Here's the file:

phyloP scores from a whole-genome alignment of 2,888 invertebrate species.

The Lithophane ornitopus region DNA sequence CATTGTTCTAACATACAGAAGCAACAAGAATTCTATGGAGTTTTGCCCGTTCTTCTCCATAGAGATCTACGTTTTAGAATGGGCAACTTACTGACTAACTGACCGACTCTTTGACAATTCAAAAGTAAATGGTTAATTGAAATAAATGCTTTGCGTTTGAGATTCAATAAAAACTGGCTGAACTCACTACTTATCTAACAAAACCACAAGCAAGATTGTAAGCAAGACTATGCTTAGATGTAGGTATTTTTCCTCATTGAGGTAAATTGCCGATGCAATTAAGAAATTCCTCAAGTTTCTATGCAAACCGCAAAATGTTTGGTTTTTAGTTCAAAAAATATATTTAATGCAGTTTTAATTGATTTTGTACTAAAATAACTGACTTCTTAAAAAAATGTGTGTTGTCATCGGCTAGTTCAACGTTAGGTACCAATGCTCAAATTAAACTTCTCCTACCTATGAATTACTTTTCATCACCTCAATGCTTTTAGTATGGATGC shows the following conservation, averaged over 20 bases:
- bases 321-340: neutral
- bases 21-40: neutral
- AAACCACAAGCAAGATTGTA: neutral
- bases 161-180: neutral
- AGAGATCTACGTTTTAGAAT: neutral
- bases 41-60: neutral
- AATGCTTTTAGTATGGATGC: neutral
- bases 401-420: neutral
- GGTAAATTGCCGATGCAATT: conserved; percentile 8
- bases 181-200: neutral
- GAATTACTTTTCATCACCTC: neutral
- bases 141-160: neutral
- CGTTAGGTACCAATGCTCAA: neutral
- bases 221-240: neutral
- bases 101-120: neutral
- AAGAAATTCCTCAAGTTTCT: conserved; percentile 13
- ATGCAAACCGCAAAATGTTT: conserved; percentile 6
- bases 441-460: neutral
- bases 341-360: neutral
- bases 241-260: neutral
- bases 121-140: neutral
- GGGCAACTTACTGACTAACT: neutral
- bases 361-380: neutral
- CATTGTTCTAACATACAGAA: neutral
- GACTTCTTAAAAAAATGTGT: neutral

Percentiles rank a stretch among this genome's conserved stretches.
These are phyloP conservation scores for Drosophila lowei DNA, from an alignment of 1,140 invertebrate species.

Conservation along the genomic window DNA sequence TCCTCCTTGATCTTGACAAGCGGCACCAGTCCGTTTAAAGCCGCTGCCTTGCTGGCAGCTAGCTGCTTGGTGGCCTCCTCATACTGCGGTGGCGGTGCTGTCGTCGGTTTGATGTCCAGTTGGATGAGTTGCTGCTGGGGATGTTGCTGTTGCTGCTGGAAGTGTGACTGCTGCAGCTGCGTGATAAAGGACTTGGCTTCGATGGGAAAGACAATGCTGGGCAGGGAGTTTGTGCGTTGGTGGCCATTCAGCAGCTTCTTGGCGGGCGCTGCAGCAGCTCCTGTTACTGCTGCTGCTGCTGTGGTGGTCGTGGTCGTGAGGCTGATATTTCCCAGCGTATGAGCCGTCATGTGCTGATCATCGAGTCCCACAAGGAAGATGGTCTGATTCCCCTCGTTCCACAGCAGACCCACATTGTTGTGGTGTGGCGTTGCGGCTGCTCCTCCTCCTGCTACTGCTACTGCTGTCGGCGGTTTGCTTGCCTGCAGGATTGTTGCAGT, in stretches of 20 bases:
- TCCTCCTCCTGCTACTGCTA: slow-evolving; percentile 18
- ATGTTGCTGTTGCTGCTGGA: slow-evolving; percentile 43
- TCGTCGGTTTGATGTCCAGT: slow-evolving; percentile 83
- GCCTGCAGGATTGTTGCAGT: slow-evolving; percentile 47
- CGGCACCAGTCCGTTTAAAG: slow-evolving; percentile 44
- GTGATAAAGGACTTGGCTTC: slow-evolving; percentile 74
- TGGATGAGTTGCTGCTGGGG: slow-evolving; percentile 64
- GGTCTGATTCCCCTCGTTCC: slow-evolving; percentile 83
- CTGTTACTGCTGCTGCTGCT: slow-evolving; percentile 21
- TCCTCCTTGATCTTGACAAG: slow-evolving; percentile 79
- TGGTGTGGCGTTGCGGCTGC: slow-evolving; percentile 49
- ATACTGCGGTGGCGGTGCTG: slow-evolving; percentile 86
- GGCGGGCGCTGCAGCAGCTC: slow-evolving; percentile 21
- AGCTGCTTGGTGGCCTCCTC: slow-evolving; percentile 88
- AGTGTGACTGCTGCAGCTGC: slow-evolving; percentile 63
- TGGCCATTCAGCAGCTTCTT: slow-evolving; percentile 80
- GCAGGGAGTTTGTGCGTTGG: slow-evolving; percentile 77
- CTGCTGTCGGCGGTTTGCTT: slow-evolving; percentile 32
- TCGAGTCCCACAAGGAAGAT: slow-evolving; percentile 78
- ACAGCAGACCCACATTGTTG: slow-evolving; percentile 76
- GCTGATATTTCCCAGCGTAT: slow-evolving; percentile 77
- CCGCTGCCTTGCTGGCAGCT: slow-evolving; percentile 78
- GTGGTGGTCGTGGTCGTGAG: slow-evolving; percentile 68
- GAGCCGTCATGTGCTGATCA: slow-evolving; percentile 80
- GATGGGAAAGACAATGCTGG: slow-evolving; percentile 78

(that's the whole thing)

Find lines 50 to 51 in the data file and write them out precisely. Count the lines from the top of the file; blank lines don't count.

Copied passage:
- ACAGCAGACCCACATTGTTG: slow-evolving; percentile 76
- GCTGATATTTCCCAGCGTAT: slow-evolving; percentile 77